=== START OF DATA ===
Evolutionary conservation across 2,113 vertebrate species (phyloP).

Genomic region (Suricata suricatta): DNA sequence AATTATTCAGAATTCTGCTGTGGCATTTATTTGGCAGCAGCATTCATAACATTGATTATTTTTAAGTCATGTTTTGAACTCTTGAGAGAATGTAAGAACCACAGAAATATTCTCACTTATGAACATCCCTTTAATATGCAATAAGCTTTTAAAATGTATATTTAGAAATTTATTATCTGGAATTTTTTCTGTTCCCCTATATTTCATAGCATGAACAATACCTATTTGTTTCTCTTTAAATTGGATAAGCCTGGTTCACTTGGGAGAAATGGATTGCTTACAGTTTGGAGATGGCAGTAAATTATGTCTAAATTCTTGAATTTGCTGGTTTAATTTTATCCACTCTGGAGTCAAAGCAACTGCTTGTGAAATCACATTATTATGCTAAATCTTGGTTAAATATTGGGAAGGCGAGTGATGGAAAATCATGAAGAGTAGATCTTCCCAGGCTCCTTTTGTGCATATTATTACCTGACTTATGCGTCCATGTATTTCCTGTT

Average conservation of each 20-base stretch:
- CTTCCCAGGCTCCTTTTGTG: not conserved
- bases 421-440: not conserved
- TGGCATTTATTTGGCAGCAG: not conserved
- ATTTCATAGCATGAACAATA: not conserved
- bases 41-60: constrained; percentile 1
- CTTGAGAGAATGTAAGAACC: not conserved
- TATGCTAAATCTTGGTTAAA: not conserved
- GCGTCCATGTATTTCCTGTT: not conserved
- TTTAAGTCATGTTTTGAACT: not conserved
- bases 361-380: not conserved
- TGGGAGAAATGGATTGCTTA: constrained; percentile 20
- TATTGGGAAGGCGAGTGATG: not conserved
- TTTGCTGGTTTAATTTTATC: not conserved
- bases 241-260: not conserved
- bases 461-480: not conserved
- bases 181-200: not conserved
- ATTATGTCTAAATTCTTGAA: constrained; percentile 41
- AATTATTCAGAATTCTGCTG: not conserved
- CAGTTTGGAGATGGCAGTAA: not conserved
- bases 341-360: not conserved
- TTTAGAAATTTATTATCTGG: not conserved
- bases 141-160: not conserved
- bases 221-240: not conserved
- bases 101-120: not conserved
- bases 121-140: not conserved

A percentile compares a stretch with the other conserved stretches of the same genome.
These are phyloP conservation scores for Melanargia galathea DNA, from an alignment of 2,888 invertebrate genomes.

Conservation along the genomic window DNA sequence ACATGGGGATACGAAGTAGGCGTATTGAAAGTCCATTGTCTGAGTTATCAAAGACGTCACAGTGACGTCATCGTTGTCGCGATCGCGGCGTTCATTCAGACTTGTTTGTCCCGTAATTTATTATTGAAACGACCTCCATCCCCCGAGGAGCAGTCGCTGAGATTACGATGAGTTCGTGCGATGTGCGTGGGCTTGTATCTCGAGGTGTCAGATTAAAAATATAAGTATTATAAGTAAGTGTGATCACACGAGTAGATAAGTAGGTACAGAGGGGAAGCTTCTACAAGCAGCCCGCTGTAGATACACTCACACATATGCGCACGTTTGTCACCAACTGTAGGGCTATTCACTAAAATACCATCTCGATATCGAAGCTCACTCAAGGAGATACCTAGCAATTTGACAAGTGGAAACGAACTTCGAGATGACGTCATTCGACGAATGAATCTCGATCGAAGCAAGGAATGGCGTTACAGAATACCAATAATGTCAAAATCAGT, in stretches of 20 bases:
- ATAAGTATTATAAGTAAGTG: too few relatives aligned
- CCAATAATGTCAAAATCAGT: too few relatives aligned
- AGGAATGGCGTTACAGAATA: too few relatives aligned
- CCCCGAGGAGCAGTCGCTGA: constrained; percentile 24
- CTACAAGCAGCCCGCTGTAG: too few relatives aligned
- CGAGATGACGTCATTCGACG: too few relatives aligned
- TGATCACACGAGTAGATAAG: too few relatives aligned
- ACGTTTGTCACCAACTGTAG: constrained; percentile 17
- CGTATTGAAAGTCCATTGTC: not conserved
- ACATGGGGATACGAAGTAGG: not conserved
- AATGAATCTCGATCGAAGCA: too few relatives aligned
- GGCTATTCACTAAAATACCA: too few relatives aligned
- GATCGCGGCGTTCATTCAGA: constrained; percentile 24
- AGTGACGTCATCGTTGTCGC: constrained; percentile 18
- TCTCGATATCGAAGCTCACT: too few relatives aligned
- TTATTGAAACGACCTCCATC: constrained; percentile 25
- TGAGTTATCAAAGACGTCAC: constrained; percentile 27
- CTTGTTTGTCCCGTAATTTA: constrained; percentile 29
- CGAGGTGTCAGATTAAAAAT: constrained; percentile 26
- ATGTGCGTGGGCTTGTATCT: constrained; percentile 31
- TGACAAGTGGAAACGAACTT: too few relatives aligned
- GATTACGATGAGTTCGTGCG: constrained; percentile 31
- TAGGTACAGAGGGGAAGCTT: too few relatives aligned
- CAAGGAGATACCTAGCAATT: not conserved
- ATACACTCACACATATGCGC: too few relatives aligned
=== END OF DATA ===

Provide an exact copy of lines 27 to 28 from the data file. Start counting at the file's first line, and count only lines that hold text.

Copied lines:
- bases 101-120: not conserved
- bases 121-140: not conserved